Over the years, I've come to conclude that the attempt to define and prosecute hate crimes is misguided. I says this somewhat reluctantly, because I do believe the desire to recognize and prosecute hate crimes comes from a basically honorable motivation.
The blogger Andrew Sullivan first got me thinking about this differently (the link is to a representative comment by him on the subject), and just recently Paul Oakley's take on the issue was for me compelling enough to clarify my own thinking once and for all.
Now comes word that, in response to pickets, the paper Newsday is apologizing for, and wishing it hadn't published, a cartoon mocking the notion of hate crimes.
The timing, I'll admit, was unfortunate. Just a week before the cartoon ran was the one-year anniversary of the death of an Ecuadorean immigrant at the hands of teenagers who stabbed him to death. And the paper's coverage of immigration issues became a lightning rod for protesters. I'm unable to judge the paper on that specific subject, but I do know that Newsday has a long and basically good reputation for serious community and investigative journalism, although its ownership has changed recently.
But the fact is, the cartoon in question (an episode of Mallard Fillmore) makes a point, although perhaps not as deftly as one would want. And I say this as a non-fan of Mallard Fillmore who was quite happy when one of our local papers dropped the strip a few years ago.
The strip (description courtesy of Richard Prince, quoting a Newsday report on the controversy)
depicted a larger dinosaur chasing a small one. The bigger one says, 'I'm not chasing you because you're a pachycephalosaurus. . . . I'm chasing you because you're delicious.' The smaller dinosaur responds, 'Oh, thank goodness. I was worried that this might be a hate crime.'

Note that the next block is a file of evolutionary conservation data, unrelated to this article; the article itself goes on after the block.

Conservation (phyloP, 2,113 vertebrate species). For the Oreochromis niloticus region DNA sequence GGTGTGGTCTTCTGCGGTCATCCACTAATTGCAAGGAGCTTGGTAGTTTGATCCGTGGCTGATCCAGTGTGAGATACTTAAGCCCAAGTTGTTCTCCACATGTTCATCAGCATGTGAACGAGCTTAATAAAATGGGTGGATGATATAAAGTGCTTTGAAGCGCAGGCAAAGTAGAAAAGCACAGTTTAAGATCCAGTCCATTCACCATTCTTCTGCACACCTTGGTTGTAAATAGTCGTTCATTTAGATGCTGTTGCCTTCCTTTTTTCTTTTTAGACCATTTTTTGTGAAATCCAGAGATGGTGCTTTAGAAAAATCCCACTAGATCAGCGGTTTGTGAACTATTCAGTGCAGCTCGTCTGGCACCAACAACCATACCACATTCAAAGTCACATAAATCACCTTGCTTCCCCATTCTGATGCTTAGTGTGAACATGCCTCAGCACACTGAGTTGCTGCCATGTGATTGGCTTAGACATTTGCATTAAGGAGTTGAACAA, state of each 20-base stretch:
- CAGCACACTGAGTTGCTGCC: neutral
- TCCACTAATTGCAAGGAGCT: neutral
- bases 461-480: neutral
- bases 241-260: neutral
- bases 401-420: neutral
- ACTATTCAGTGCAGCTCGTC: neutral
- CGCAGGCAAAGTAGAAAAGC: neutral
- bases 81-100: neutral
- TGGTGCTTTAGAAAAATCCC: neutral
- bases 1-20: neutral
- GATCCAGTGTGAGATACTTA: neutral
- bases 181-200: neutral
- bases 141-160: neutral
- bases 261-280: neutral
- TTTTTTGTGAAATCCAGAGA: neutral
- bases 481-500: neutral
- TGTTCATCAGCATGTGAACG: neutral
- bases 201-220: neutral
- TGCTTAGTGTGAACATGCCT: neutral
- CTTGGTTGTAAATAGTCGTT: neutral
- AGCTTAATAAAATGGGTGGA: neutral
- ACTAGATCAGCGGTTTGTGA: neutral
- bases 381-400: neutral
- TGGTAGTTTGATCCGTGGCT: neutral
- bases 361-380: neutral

Dead is dead. Beaten is beaten. Maimed is maimed. Raped is raped. Doesn't it make sense to punish people based on the consequences of their actions, rather than the thoughts in their heads? If a mugger kills me for my wallet, or kills my friend because he's gay, does the reason for the killing really warrant a different kind of sentence?
Now I'm not against labeling an act, where appropriate, as a hate crime--but I see that basically as a sociological exercise. I just have trouble seeing how that's relevant from the strict standpoint of criminal justice.
One other thing disturbs me about the Newsday episode.
"We expect the cartoons we publish, many of which are nationally syndicated, to amuse, stir and entertain, but never to offend," a spokewoman for the newspaper said in a statement.
Hmmm... Regardless of my own opinion on hate crimes -- is never to offend really the standard that the paper expects to reach? That seems to set the bar so high that all that would pass is pablum.